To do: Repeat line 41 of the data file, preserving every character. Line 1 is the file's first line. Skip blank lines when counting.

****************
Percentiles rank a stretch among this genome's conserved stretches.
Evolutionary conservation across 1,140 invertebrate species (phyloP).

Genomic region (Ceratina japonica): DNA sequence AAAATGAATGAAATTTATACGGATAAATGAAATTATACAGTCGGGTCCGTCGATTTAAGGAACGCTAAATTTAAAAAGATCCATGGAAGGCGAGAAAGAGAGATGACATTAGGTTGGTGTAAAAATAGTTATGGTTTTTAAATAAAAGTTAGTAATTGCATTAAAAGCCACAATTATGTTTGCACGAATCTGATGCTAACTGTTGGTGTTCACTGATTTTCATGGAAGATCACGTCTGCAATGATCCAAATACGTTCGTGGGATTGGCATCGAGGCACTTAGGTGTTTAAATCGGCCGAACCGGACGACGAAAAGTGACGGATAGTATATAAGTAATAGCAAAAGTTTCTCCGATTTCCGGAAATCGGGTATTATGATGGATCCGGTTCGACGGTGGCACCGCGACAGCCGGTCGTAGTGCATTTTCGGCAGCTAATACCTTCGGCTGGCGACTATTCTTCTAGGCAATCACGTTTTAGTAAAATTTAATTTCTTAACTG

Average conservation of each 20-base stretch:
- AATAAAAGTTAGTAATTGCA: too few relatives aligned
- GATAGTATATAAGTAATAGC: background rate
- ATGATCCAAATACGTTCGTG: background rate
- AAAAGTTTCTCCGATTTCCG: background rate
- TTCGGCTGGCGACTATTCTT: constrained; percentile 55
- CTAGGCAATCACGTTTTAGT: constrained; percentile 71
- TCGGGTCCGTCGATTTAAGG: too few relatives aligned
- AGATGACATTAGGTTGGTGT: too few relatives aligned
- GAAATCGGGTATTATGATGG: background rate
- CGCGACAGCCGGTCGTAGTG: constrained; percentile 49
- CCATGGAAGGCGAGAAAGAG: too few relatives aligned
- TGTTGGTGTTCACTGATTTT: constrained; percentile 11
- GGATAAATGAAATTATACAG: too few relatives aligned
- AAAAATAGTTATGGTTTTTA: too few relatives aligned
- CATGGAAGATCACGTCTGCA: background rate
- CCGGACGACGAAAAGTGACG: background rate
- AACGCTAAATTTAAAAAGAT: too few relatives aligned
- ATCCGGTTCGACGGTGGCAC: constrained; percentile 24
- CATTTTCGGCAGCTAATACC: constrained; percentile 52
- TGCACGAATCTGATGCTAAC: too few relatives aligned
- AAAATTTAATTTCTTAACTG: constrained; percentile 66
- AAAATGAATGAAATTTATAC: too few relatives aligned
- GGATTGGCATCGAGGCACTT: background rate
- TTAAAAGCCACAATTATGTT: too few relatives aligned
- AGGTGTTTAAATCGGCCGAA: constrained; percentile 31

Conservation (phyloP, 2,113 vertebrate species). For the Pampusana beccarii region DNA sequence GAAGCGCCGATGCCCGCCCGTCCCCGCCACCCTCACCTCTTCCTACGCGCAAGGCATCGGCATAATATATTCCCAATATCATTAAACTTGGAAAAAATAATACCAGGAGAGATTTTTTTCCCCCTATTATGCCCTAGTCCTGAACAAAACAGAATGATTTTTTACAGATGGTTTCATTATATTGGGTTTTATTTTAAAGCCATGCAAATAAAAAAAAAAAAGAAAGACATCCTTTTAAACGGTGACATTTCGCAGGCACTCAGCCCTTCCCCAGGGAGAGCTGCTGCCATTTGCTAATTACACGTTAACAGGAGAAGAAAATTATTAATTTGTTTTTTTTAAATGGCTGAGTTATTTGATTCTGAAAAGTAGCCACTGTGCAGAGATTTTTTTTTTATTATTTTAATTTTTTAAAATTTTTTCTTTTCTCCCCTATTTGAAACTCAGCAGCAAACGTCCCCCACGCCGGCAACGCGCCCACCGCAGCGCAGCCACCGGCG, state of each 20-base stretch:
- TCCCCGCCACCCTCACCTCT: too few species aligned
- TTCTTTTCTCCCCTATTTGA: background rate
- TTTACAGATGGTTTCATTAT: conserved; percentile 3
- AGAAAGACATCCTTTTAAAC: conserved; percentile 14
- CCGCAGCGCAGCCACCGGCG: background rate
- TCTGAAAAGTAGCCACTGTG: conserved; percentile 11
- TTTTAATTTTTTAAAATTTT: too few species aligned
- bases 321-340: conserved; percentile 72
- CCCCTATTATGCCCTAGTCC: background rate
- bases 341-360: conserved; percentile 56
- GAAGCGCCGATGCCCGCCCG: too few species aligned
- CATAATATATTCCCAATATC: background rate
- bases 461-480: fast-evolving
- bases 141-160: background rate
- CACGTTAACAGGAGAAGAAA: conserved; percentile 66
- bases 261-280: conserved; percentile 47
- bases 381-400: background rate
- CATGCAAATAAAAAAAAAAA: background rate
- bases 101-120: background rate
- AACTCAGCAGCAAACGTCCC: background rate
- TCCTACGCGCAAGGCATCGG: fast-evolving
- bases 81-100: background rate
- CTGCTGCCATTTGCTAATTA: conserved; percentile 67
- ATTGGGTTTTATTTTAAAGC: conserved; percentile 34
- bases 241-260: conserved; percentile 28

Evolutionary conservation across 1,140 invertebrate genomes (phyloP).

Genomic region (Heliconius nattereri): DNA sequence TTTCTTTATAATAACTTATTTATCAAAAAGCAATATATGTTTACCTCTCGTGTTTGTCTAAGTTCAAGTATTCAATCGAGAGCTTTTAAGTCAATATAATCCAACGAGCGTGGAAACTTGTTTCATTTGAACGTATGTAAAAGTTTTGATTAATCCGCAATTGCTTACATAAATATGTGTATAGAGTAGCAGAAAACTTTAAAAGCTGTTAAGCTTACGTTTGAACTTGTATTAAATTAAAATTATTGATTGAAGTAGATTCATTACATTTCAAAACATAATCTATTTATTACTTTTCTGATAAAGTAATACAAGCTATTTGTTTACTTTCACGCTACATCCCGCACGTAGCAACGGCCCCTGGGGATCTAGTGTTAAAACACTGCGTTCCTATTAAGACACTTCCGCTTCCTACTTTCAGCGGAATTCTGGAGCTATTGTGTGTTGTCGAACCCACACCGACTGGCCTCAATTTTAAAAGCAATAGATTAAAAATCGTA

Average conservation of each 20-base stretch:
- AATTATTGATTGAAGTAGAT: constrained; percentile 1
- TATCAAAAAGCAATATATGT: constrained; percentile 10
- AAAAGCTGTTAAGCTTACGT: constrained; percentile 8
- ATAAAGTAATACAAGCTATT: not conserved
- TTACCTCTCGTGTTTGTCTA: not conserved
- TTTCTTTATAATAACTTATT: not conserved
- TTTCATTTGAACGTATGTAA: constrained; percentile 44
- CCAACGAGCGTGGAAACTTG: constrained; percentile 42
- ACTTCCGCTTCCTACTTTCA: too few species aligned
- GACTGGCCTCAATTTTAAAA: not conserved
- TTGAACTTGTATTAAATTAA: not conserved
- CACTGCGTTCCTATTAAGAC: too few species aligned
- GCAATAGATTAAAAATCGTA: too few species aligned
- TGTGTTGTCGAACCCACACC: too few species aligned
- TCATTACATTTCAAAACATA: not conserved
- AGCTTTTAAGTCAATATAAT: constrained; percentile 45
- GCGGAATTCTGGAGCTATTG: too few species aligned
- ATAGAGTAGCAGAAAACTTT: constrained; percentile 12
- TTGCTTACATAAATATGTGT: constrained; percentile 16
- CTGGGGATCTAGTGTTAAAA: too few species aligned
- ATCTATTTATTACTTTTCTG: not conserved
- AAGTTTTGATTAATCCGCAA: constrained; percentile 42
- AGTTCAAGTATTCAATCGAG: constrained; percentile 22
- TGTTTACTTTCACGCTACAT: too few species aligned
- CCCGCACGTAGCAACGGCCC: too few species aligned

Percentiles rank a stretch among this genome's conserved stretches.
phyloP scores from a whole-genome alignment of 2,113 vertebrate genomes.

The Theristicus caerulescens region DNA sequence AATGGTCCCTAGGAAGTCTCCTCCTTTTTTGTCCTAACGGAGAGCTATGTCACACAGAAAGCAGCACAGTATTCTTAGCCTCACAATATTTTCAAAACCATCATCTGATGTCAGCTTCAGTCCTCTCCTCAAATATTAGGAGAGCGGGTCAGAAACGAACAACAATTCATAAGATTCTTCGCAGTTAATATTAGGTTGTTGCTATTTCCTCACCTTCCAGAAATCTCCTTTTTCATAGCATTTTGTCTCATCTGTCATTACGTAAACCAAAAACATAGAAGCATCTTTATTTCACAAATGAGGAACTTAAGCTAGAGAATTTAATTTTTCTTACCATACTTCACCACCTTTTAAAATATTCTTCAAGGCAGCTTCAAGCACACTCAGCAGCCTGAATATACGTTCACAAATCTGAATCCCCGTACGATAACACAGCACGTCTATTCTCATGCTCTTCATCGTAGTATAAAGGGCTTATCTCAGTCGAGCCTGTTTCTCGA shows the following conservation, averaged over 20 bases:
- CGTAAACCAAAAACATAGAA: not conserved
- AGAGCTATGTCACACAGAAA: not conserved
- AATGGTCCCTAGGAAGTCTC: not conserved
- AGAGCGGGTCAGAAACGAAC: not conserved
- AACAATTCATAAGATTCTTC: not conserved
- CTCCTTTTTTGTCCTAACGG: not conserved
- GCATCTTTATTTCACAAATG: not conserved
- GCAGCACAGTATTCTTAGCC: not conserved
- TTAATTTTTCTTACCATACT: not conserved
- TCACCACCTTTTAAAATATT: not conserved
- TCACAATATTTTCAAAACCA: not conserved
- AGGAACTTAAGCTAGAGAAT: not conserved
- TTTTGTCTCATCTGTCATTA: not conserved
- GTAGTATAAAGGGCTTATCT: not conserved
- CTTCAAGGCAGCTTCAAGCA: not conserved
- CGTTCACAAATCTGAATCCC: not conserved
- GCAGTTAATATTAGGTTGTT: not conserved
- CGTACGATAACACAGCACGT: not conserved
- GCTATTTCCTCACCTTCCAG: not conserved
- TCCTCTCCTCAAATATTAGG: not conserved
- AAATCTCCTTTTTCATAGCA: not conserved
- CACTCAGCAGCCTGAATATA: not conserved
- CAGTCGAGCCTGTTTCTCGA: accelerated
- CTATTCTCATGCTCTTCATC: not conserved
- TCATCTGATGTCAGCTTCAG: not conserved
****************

- GAAGCGCCGATGCCCGCCCG: too few species aligned